Success Stories - Dyan Villeneuve
Dyan Villeneuve, Augusta
State Office of Elder Services, Policymaking
Dyan Villeneuve knows the passion of advocates for the elderly working at the grassroots level throughout Maine to ensure older adults get what they need to live healthy lives. She’s also seen the difference statewide policymaking can make for individuals.
Villeneuve hopes to be part of a concerted effort to bring issues facing older adults more to the fore in preparation for the cresting elder wave — aging Baby Boomers.
“I’d like to see this population get more respect in terms of funding. It seems a lot of times with state, federal or private funding, geriatrics is not considered ‘sexy,’” she says. “People want to focus on children and families, and the elder population gets forgotten. I want to make elders — and their needs — more of a known entity.”
As an undergraduate in social work, Villeneuve discovered her love of geriatrics while interning at Brewer Rehabilitation and Living Center. Her interest in planning and policymaking surfaced during a placement with the state Department of Health and Human Services’ Children’s Services division.
“I like the idea of a large system like DHHS that can still react and offer services to people on an individual basis,” Villeneuve says. “My supervisor was a social worker who had an amazing way of making every person or family that dealt with her department feel as if she was only working on what they needed. It was a very caring, individualized approach.”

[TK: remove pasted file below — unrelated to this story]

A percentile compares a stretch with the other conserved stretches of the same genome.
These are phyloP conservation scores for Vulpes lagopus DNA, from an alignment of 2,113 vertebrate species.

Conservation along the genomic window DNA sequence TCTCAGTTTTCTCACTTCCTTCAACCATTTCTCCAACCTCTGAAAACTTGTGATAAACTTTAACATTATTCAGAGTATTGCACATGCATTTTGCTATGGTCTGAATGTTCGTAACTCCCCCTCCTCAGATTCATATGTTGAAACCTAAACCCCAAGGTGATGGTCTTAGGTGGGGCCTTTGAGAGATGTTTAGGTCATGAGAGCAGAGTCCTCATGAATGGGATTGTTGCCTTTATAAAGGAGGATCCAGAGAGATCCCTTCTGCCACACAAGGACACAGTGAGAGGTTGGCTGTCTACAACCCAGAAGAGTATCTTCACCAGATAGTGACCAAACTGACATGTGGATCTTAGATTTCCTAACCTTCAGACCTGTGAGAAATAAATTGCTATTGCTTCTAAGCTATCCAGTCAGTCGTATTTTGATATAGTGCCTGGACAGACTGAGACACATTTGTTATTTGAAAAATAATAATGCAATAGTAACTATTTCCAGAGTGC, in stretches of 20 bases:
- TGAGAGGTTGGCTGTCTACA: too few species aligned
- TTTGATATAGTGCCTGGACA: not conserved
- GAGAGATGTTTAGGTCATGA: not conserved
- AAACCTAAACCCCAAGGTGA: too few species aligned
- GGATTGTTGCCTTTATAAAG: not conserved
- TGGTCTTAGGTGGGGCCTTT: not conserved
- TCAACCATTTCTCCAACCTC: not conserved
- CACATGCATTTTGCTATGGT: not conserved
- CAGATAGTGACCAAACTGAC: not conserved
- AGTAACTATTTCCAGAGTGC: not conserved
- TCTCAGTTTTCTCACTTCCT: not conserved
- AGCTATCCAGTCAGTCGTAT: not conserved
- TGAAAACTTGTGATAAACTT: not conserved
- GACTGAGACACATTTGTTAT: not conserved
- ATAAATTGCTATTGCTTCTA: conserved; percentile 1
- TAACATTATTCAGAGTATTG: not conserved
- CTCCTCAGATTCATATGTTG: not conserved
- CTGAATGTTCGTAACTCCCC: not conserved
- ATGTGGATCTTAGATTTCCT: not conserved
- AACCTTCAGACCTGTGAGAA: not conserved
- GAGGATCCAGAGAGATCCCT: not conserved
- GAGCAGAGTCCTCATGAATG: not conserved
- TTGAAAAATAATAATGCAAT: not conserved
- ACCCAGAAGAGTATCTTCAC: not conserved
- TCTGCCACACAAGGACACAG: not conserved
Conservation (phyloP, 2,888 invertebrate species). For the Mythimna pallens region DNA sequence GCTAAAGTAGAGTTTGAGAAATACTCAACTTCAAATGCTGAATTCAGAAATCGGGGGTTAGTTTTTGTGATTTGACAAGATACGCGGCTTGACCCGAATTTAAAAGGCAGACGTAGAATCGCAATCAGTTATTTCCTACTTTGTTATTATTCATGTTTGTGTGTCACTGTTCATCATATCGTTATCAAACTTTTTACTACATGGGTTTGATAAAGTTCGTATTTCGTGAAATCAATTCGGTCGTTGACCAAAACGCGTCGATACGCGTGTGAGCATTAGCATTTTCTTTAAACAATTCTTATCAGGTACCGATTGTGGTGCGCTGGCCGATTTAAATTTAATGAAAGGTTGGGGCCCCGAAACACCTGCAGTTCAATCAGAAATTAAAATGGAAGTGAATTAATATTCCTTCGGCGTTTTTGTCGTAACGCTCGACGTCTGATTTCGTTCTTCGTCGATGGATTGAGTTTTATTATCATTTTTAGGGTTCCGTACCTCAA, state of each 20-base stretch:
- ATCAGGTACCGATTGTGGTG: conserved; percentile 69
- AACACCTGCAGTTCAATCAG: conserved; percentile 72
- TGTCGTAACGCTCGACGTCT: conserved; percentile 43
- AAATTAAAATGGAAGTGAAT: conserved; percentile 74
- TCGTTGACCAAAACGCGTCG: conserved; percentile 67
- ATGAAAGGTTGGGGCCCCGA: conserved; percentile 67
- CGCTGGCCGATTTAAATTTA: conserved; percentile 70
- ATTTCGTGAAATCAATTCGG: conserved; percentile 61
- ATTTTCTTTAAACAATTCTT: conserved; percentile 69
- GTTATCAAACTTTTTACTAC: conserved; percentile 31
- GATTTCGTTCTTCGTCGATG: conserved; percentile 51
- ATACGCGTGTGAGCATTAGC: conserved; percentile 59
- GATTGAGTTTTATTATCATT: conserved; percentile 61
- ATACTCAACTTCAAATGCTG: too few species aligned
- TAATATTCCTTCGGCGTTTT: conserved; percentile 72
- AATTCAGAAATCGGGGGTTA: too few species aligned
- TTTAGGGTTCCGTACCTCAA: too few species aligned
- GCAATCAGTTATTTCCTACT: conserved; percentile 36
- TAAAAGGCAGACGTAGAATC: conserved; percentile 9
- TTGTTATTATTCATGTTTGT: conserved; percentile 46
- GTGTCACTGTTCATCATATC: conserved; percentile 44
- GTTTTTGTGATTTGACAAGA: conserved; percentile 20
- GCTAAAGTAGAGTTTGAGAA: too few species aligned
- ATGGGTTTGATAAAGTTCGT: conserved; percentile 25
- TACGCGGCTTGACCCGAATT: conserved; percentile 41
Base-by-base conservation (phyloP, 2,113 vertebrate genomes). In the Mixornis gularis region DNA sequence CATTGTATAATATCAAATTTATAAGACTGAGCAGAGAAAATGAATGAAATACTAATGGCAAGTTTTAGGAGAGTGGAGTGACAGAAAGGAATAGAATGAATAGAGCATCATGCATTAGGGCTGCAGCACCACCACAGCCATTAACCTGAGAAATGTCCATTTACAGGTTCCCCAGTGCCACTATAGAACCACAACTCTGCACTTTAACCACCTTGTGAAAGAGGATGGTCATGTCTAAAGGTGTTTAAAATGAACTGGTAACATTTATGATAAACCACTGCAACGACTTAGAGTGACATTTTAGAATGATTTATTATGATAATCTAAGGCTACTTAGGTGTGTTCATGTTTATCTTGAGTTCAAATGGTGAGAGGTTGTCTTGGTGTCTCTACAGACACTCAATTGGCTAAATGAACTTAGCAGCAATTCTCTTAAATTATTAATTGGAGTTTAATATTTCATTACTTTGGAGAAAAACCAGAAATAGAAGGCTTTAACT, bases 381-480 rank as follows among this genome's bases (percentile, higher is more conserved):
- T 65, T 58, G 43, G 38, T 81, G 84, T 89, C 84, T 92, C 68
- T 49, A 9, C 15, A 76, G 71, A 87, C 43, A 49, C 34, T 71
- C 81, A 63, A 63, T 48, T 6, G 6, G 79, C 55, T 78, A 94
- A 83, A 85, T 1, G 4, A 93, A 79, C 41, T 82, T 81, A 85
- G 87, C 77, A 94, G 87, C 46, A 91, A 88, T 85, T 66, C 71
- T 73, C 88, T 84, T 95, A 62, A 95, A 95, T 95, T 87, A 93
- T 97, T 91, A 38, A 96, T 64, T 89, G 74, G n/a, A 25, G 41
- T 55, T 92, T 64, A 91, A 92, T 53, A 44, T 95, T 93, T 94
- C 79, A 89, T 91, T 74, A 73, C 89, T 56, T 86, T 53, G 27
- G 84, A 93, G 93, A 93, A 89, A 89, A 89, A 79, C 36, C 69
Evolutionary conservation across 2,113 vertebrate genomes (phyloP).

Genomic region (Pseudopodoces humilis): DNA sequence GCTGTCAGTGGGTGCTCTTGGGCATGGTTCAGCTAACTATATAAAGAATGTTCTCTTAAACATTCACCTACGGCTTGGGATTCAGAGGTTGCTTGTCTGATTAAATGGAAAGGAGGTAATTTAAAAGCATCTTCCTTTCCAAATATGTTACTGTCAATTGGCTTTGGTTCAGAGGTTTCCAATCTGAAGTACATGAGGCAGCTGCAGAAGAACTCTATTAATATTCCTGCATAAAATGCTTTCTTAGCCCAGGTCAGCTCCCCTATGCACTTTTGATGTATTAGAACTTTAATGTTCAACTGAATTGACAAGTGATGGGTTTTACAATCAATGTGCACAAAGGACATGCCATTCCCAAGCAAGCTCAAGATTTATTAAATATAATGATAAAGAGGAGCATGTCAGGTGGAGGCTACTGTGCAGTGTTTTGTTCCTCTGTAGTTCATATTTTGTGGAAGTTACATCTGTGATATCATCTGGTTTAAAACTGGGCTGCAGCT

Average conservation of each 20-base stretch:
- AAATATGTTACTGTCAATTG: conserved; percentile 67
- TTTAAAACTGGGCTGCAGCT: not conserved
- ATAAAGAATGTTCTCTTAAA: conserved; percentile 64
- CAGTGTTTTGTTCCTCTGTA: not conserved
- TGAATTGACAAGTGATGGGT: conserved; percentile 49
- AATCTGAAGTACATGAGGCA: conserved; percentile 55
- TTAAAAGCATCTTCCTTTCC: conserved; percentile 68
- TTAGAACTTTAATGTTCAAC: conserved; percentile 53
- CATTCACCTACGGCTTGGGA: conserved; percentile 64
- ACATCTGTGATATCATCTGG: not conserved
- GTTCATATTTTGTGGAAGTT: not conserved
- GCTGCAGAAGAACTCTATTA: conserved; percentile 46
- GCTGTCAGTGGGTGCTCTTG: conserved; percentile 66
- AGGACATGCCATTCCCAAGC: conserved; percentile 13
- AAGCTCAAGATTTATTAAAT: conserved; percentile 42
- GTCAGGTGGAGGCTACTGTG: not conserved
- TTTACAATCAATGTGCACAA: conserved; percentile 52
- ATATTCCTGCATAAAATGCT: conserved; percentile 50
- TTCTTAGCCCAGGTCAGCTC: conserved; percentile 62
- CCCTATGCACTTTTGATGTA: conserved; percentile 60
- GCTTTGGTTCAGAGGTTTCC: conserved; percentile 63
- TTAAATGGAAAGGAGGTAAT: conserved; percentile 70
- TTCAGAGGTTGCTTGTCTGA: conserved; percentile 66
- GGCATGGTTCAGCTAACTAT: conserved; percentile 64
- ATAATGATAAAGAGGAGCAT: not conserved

In the state’s Office of Elder Services in Augusta, a division of Health and Human Services, Villeneuve was involved in policy planning activities, testimony before legislative committees and survey data compilation.
“This year focused me more on the political arena and I found the energy at the Statehouse intoxicating,” says Villeneuve. “I see myself running for political office one day, something I didn’t see myself doing before this year. Social workers are perfectly suited because we are trained broadly in how to deal with people and communities.”
When it comes to older adults, an overarching concern statewide is the need for more long-term care options. Communities need to work in concert to achieve a larger voice of advocacy, presenting a unified message that they’re ready to plan for the challenges the elder wave will bring. To be prepared, they need state guidance, support and resources, Villeneuve says.
“I think our state needs to be more proactive and less reactive. There are so many people in the state with a love for elders. We just need to get all of them together to plan for the inevitable, important issues like housing, transportation, healthy aging, integration of generations in communities.”